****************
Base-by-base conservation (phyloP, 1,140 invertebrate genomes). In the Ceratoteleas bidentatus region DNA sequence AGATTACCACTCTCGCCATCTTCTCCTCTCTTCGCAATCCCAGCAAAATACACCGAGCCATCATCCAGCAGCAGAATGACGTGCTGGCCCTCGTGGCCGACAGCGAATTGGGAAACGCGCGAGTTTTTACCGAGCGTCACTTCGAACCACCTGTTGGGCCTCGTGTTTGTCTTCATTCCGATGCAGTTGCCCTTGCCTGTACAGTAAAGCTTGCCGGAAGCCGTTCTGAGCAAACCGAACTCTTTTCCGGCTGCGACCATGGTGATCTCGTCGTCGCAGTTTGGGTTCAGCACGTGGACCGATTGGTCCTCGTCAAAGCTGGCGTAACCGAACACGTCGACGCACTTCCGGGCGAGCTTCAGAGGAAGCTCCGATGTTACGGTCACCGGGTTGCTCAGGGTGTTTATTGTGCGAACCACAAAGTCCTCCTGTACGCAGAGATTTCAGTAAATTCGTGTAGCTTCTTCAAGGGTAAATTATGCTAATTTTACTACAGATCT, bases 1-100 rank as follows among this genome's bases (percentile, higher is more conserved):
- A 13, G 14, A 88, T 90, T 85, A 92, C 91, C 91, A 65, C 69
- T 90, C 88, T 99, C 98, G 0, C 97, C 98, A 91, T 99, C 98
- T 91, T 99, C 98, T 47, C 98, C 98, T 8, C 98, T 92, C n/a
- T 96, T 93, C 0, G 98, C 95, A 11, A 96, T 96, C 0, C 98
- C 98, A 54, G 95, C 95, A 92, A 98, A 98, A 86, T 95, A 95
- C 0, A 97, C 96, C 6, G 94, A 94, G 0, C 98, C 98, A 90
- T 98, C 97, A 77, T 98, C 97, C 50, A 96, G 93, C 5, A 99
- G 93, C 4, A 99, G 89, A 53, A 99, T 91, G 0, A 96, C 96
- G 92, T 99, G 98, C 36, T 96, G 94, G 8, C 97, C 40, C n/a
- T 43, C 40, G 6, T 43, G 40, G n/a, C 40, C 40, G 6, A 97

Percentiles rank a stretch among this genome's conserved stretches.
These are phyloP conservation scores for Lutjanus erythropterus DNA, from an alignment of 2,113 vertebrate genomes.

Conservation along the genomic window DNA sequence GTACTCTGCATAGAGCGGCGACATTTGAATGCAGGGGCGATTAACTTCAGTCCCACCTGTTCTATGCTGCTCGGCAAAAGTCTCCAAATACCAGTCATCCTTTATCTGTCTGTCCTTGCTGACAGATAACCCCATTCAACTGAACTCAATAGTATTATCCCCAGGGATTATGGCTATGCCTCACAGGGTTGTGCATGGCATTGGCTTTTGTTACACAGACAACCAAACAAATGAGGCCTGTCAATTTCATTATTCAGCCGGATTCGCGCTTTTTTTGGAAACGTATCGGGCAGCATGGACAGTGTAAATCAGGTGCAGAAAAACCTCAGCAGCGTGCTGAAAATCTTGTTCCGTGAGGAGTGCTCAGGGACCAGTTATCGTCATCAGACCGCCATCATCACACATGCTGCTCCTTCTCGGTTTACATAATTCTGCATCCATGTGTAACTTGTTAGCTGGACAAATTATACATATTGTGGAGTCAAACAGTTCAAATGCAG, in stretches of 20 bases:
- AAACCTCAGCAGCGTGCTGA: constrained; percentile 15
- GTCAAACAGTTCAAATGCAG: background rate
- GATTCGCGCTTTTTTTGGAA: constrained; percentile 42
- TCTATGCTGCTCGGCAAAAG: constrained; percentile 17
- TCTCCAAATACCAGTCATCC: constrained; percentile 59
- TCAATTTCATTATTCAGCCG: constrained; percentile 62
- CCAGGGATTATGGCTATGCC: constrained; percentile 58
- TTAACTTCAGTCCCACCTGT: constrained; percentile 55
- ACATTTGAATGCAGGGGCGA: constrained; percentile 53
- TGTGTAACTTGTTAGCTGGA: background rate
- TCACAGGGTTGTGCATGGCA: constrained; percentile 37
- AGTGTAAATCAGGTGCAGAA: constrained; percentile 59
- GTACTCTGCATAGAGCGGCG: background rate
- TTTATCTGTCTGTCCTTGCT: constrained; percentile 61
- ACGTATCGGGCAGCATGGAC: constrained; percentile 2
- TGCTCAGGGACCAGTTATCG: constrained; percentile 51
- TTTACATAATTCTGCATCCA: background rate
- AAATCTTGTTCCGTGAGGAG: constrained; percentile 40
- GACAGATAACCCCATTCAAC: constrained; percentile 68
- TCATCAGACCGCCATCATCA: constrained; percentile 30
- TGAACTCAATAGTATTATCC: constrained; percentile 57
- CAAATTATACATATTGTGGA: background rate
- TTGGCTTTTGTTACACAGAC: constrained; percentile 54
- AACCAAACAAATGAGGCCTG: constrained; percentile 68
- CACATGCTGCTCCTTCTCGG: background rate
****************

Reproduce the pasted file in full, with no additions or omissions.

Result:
Base-by-base conservation (phyloP, 1,140 invertebrate genomes). In the Ceratoteleas bidentatus region DNA sequence AGATTACCACTCTCGCCATCTTCTCCTCTCTTCGCAATCCCAGCAAAATACACCGAGCCATCATCCAGCAGCAGAATGACGTGCTGGCCCTCGTGGCCGACAGCGAATTGGGAAACGCGCGAGTTTTTACCGAGCGTCACTTCGAACCACCTGTTGGGCCTCGTGTTTGTCTTCATTCCGATGCAGTTGCCCTTGCCTGTACAGTAAAGCTTGCCGGAAGCCGTTCTGAGCAAACCGAACTCTTTTCCGGCTGCGACCATGGTGATCTCGTCGTCGCAGTTTGGGTTCAGCACGTGGACCGATTGGTCCTCGTCAAAGCTGGCGTAACCGAACACGTCGACGCACTTCCGGGCGAGCTTCAGAGGAAGCTCCGATGTTACGGTCACCGGGTTGCTCAGGGTGTTTATTGTGCGAACCACAAAGTCCTCCTGTACGCAGAGATTTCAGTAAATTCGTGTAGCTTCTTCAAGGGTAAATTATGCTAATTTTACTACAGATCT, bases 1-100 rank as follows among this genome's bases (percentile, higher is more conserved):
- A 13, G 14, A 88, T 90, T 85, A 92, C 91, C 91, A 65, C 69
- T 90, C 88, T 99, C 98, G 0, C 97, C 98, A 91, T 99, C 98
- T 91, T 99, C 98, T 47, C 98, C 98, T 8, C 98, T 92, C n/a
- T 96, T 93, C 0, G 98, C 95, A 11, A 96, T 96, C 0, C 98
- C 98, A 54, G 95, C 95, A 92, A 98, A 98, A 86, T 95, A 95
- C 0, A 97, C 96, C 6, G 94, A 94, G 0, C 98, C 98, A 90
- T 98, C 97, A 77, T 98, C 97, C 50, A 96, G 93, C 5, A 99
- G 93, C 4, A 99, G 89, A 53, A 99, T 91, G 0, A 96, C 96
- G 92, T 99, G 98, C 36, T 96, G 94, G 8, C 97, C 40, C n/a
- T 43, C 40, G 6, T 43, G 40, G n/a, C 40, C 40, G 6, A 97

Percentiles rank a stretch among this genome's conserved stretches.
These are phyloP conservation scores for Lutjanus erythropterus DNA, from an alignment of 2,113 vertebrate genomes.

Conservation along the genomic window DNA sequence GTACTCTGCATAGAGCGGCGACATTTGAATGCAGGGGCGATTAACTTCAGTCCCACCTGTTCTATGCTGCTCGGCAAAAGTCTCCAAATACCAGTCATCCTTTATCTGTCTGTCCTTGCTGACAGATAACCCCATTCAACTGAACTCAATAGTATTATCCCCAGGGATTATGGCTATGCCTCACAGGGTTGTGCATGGCATTGGCTTTTGTTACACAGACAACCAAACAAATGAGGCCTGTCAATTTCATTATTCAGCCGGATTCGCGCTTTTTTTGGAAACGTATCGGGCAGCATGGACAGTGTAAATCAGGTGCAGAAAAACCTCAGCAGCGTGCTGAAAATCTTGTTCCGTGAGGAGTGCTCAGGGACCAGTTATCGTCATCAGACCGCCATCATCACACATGCTGCTCCTTCTCGGTTTACATAATTCTGCATCCATGTGTAACTTGTTAGCTGGACAAATTATACATATTGTGGAGTCAAACAGTTCAAATGCAG, in stretches of 20 bases:
- AAACCTCAGCAGCGTGCTGA: constrained; percentile 15
- GTCAAACAGTTCAAATGCAG: background rate
- GATTCGCGCTTTTTTTGGAA: constrained; percentile 42
- TCTATGCTGCTCGGCAAAAG: constrained; percentile 17
- TCTCCAAATACCAGTCATCC: constrained; percentile 59
- TCAATTTCATTATTCAGCCG: constrained; percentile 62
- CCAGGGATTATGGCTATGCC: constrained; percentile 58
- TTAACTTCAGTCCCACCTGT: constrained; percentile 55
- ACATTTGAATGCAGGGGCGA: constrained; percentile 53
- TGTGTAACTTGTTAGCTGGA: background rate
- TCACAGGGTTGTGCATGGCA: constrained; percentile 37
- AGTGTAAATCAGGTGCAGAA: constrained; percentile 59
- GTACTCTGCATAGAGCGGCG: background rate
- TTTATCTGTCTGTCCTTGCT: constrained; percentile 61
- ACGTATCGGGCAGCATGGAC: constrained; percentile 2
- TGCTCAGGGACCAGTTATCG: constrained; percentile 51
- TTTACATAATTCTGCATCCA: background rate
- AAATCTTGTTCCGTGAGGAG: constrained; percentile 40
- GACAGATAACCCCATTCAAC: constrained; percentile 68
- TCATCAGACCGCCATCATCA: constrained; percentile 30
- TGAACTCAATAGTATTATCC: constrained; percentile 57
- CAAATTATACATATTGTGGA: background rate
- TTGGCTTTTGTTACACAGAC: constrained; percentile 54
- AACCAAACAAATGAGGCCTG: constrained; percentile 68
- CACATGCTGCTCCTTCTCGG: background rate